An Arizona County’s Refusal to Certify Election Results Could Cost GOP a House Seat

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(Bloomberg) -- A rural Arizona county’s refusal to certify the results of the November election could cost Republicans a seat in the US House of Representatives, where they hold a narrow seven-seat majority.

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Secretary of State Katie Hobbs, also the governor-elect, has gone to state court to force Cochise County to certify the election after its Republican-led Board of Supervisors failed to meet a Nov. 28 deadline while making debunked claims about the state’s voting machines.

In court papers, Hobbs’ office said that if the county refuses to certify by Dec. 8, the ballots of more than 47,000 county residents will not be included in the final tally.

That would flip the results of the race for Arizona’s Sixth Congressional District, where Republican Juan Ciscomani holds a 5,232-vote lead over Democrat Kirsten Engel in unofficial results, as well as the race for state Superintendent of Public Instruction, where the Republican candidate has a narrow lead.

Read more: The Latest Threat to Elections: Local Officials Going Rogue

“The Board’s inaction not only violates the plain language of the statute, but also undermines a basic tenet of free and fair elections in this state: ensuring that every Arizonan’s voice is heard,” the lawsuit reads.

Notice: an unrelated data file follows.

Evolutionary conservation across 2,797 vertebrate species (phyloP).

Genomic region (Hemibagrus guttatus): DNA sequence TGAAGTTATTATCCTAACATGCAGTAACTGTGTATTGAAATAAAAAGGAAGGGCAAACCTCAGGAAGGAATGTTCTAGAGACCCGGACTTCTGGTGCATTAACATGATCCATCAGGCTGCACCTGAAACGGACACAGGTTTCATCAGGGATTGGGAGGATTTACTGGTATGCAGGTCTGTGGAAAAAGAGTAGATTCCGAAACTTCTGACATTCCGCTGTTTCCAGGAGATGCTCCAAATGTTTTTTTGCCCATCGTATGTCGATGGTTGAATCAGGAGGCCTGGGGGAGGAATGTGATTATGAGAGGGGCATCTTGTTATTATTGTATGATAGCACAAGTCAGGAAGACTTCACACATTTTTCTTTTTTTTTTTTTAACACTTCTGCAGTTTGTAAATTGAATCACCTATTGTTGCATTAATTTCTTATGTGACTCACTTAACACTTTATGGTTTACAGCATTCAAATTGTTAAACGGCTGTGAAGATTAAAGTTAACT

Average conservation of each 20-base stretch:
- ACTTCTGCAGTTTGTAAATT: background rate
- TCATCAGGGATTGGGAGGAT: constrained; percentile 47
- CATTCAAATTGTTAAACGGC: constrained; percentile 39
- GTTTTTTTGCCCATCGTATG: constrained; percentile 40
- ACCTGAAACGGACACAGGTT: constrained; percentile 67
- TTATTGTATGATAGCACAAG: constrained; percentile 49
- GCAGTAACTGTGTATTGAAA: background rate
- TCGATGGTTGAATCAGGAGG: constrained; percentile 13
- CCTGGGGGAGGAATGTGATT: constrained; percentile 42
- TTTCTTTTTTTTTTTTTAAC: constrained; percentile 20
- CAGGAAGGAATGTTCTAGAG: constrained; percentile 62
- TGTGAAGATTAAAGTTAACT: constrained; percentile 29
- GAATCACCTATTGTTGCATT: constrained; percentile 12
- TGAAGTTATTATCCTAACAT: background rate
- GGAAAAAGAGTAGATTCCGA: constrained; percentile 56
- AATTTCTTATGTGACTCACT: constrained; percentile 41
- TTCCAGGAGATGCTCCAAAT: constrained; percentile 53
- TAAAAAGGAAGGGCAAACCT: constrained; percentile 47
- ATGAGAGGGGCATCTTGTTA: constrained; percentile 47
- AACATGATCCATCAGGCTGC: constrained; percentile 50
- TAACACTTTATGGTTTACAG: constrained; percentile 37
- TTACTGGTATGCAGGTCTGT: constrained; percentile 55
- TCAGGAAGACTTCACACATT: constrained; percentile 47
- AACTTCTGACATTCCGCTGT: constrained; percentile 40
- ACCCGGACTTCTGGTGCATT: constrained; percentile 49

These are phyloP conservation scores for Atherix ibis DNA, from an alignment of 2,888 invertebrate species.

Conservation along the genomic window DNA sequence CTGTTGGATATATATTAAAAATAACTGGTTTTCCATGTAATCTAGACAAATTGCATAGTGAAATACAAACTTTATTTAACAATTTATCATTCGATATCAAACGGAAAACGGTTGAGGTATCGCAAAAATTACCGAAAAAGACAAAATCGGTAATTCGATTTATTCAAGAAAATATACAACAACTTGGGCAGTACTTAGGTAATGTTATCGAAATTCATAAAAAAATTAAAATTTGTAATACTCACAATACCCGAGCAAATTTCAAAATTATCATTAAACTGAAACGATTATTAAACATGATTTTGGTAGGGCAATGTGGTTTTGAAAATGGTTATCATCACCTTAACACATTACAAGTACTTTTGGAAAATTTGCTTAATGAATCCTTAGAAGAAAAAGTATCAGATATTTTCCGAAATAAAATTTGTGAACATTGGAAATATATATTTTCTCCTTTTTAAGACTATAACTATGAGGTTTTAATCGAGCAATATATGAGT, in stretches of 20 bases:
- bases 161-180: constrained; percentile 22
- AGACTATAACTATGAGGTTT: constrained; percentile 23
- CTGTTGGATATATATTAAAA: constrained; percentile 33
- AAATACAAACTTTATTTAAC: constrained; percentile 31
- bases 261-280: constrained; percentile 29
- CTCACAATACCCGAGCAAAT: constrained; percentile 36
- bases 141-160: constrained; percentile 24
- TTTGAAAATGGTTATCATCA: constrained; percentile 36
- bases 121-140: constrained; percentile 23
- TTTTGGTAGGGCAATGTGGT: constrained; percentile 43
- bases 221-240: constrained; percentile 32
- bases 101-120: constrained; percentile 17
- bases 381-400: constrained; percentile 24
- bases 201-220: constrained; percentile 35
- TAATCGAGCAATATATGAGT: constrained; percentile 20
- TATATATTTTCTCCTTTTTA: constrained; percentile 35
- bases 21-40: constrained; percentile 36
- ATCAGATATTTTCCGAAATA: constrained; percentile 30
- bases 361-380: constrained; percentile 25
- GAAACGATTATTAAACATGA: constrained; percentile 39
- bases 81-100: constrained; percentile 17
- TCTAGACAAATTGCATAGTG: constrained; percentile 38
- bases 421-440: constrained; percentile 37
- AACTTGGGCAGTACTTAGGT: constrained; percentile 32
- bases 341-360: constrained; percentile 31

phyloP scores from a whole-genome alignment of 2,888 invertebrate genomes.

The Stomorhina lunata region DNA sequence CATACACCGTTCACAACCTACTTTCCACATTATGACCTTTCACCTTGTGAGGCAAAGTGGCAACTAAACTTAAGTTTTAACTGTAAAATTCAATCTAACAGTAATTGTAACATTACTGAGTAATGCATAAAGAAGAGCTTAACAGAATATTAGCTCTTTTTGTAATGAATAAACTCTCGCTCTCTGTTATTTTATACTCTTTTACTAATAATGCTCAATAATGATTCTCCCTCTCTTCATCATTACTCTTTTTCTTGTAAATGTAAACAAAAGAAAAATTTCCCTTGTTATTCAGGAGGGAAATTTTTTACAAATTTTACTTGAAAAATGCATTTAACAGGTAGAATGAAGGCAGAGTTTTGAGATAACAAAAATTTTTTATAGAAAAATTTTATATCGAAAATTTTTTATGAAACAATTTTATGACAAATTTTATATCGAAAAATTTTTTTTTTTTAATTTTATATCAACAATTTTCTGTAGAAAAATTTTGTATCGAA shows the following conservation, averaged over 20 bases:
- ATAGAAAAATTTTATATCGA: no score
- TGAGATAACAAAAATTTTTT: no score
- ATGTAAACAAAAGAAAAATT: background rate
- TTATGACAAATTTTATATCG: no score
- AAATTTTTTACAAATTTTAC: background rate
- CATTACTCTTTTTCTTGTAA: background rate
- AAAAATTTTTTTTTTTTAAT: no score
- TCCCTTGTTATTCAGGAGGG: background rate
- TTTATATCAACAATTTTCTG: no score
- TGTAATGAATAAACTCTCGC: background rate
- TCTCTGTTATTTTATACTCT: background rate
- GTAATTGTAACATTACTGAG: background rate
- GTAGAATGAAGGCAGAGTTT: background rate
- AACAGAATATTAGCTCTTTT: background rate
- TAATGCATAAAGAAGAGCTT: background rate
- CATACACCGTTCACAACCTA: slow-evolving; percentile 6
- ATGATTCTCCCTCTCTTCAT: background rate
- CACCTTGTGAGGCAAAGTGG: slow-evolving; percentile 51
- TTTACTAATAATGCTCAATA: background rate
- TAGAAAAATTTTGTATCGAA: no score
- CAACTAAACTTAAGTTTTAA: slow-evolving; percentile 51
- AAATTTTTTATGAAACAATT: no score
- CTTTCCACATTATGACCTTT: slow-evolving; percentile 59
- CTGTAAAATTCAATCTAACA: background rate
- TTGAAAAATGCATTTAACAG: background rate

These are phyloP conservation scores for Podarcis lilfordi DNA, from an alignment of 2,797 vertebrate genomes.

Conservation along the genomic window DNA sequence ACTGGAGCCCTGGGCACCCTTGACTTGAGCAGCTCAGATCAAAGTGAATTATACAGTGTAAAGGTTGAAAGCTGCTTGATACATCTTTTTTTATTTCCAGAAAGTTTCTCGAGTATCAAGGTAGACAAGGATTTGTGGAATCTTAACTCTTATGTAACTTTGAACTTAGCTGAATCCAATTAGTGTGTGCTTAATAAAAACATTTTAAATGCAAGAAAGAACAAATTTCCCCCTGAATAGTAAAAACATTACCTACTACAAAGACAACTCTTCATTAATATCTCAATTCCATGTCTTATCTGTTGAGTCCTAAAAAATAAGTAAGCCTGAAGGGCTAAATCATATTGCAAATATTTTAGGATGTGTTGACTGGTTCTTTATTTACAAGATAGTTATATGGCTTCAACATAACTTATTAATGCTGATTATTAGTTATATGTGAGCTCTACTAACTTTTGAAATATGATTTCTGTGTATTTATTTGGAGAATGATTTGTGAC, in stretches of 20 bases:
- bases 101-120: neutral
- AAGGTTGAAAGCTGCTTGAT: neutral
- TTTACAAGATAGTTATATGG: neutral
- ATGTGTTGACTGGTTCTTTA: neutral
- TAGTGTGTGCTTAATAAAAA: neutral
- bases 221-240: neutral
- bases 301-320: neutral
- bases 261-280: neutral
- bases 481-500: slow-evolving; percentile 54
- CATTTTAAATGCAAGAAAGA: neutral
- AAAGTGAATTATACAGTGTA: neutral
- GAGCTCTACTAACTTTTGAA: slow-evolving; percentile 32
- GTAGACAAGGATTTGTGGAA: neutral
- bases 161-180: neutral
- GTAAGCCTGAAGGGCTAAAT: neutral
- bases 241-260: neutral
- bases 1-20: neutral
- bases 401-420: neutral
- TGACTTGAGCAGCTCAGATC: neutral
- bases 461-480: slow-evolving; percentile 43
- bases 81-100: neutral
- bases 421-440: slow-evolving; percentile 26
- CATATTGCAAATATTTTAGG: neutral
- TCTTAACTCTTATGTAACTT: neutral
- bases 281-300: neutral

Arizona has been a hotbed of election denial, with failed candidates for governor, senator, secretary of state and attorney general who all cast doubt on the legitimacy of the 2020 election. Failed gubernatorial candidate Kari Lake, who ran against Hobbs, has not conceded her loss, while Donald Trump has aired conspiracy theories about the state’s elections on social media.

The nonprofit Arizona Alliance for Retired Americans is also suing to try to force Cochise County to certify.

Elsewhere in Arizona, a county Board of Supervisors whose members had originally threatened to refuse to certify the results of the election ended up doing so just before the deadline. Though the Mohave County Board of Supervisors postponed the vote once, citing concerns about voting machines, it ultimately approved the results rather than risk being charged with a felony.

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